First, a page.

This description of the two men also extends to their mentally capacity. Their relationship establishes one of the most important themes of the novel, the importance of companionship.
They hope to one day attain the dream of settling down on their own piece of land. Lennie's part of the dream is merely to tend and pet rabbits on the farm, as he loves touching soft animals, although he always kills them.
This dream is one of Lennie's favorite stories, which George constantly retells. They had fled from Weed after Lennie touched a young woman's dress and wouldn't let go, leading to an accusation of rape. It soon becomes clear that the two are close and George is Lennie's protector, despite his antics.
After being hired at a farm, the pair are confronted by Curley—The Boss's small, aggressive son with a Napoleon complex who dislikes larger men, and starts to target Lennie.
Curley's flirtatious and provocative wife, to whom Lennie is instantly attracted, poses a problem as well. In contrast, the pair also meets Candy, an elderly ranch handyman with one hand and a loyal dog, and Slim, an intelligent and gentle jerkline-skinner whose dog has recently had a litter of puppies.
Slim gives a puppy to Lennie and Candy, whose loyal, accomplished sheep dog was put down by fellow ranch-hand Carlson. The trio are ecstatic, but their joy is overshadowed when Curley attacks Lennie, who defends himself by easily crushing Curley's fist while urged on by George. Nevertheless, George feels more relaxed, to the extent that he even leaves Lennie behind on the ranch while he goes into town with the other ranch hands.
Lennie wanders into the stable, and chats with Crooks, the bitter, yet educated stable buck, who is isolated from the other workers racially.
Candy finds them and they discuss their plans for the farm with Crooks, who cannot resist asking them if he can hoe a garden patch on the farm albeit scorning its possibility.
Curley's wife makes another appearance and flirts with the men, especially Lennie. However, her spiteful side is shown when she belittles them and threatens Crooks to have him lynched. The next day, Lennie accidentally kills his puppy while stroking it.
Curley's wife enters the barn and tries to speak to Lennie, admitting that she is lonely and how her dreams of becoming a movie star are crushed, revealing her personality. After finding out about Lennie's habit, she offers to let him stroke her hair, but panics and begins to scream when she feels his strength.
Lennie becomes frightened, and unintentionally breaks her neck thereafter and runs away.
When the other ranch hands find the corpse, George realizes that their dream is at an end. George hurries to find Lennie, hoping he will be at the meeting place they designated in case he got into trouble.
George meets Lennie at the place, their camping spot before they came to the ranch. The two sit together and George retells the beloved story of the dream, knowing it is something they'll never share. He then shoots and kills Lennie, with Curley, Slim, and Carlson arriving seconds after.
Only Slim realizes what happened, and consolingly leads him away. Curley and Carlson look on, unable to comprehend the subdued mood of the two men.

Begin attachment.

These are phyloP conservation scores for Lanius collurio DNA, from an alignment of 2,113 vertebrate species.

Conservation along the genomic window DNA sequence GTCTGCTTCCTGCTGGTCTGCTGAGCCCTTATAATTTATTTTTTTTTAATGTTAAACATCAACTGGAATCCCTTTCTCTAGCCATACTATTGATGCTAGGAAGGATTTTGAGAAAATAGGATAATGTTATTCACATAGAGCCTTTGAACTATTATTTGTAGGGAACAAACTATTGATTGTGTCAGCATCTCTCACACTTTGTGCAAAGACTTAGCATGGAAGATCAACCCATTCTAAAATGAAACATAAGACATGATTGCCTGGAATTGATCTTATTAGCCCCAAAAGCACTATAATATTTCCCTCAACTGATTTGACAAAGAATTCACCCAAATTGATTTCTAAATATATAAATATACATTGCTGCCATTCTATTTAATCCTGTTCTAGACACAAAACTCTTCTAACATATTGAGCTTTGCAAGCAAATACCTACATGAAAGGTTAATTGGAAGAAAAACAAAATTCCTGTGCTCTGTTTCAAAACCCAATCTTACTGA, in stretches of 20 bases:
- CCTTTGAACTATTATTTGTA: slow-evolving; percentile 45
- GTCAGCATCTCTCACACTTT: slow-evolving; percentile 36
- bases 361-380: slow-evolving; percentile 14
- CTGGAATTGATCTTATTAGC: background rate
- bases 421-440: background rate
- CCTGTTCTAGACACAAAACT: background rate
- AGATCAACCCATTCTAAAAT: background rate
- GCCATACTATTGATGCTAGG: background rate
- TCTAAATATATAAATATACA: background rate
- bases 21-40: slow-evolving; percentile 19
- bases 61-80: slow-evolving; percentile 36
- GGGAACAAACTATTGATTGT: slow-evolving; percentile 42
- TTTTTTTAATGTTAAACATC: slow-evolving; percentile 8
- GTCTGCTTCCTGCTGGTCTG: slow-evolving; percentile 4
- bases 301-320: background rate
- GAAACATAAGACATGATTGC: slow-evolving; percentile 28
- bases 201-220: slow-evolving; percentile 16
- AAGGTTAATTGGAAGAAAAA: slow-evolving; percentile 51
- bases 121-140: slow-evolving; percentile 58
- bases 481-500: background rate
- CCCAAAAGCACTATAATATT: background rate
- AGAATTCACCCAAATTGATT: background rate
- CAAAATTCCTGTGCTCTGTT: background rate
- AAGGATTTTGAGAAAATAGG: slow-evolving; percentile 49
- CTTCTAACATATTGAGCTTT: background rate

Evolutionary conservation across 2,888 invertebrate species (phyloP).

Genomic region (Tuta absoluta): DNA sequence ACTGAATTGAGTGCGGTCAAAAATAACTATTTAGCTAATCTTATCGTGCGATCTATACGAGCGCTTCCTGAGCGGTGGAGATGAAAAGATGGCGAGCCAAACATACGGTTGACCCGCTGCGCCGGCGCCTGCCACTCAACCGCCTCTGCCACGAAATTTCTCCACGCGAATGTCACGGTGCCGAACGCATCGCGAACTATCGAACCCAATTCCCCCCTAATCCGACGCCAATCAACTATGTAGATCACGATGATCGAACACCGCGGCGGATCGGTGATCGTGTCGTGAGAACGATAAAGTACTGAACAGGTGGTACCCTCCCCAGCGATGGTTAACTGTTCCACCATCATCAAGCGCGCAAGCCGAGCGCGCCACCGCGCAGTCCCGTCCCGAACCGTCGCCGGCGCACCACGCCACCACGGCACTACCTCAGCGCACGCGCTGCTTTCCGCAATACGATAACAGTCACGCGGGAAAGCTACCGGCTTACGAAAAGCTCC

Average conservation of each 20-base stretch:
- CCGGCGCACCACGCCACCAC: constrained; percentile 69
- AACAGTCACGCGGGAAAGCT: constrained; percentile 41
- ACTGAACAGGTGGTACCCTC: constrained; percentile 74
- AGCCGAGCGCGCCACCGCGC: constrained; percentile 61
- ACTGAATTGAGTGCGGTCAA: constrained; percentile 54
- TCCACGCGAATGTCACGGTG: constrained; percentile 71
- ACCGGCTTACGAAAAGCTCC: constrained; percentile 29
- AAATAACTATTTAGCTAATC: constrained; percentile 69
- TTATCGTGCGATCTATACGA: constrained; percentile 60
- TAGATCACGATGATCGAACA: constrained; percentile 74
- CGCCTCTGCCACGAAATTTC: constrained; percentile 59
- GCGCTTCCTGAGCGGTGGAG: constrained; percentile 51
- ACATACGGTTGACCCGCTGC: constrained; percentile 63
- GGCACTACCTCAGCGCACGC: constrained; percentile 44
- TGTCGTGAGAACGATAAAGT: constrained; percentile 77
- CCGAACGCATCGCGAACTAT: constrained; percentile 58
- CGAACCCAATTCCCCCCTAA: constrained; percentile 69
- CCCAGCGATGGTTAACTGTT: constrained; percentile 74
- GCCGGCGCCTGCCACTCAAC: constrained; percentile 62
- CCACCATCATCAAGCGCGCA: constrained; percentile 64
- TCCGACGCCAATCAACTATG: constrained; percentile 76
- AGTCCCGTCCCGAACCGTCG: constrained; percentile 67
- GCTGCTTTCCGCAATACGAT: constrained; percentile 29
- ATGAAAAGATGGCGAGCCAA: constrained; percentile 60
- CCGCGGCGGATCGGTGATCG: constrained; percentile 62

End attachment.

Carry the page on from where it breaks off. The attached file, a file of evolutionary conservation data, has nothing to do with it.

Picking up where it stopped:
Characters I was a bindlestiff myself for quite a spell. I worked in the same country that the story is laid in.In the story "Of Mice & Men", John Steinbeck creates a pair of low-class companionship as the story 's main character.
This pair of companionship, George and Lennie is very different from each other, nothing alike, no matter talking about their figures, personality, IQ, etc, except that they both carry the same American dream as they spend their hard days traveling together and working in the ranch.
For a moment the place was lifeless, and then two men emerged from the path and came into the opening by the green pool. They had walked in single file down the path, and even in the open one. Of Mice and Men was also adapted as a Hollywood film, with Lon Chaney, Jr. as Lennie According to his third wife, Elaine, he considered it his magnum opus, his greatest novel.
In , John Steinbeck appeared as the on-screen narrator of 20th Century Fox's film. The Importance of Companionship in Of Mice and Men Of Mice and Men by John Steinbeck is the story of two migrant farm workers during the Great Depression. These two men are completely opposite from each other, one being “small and quick, dark of face, with restless eyes and sharp, strong features,” the other, “a huge man, shapeless of face, with large, pale eyes, with wide, sloping shoulders ” (2).
Friendships are symbiotic relationships, where people share their talents and qualities to help each other through life. The novel, Of Mice and Men, by John Steinbeck, exhibits many forms of these two-way relationships, the strongest, between the characters George and Lennie, and the other friendships between Crooks and Lennie, and George and Slim.
the story "Of Mice & Men", John Steinbeck creates a pair of low-class companionship as the story 's main character. This pair of companionship, George and Lennie is very different from each other, nothing alike, no matter talking about their figures, personality, IQ, etc, except that they both carry the same American dream as they spend their hard days traveling together and working in the ranch.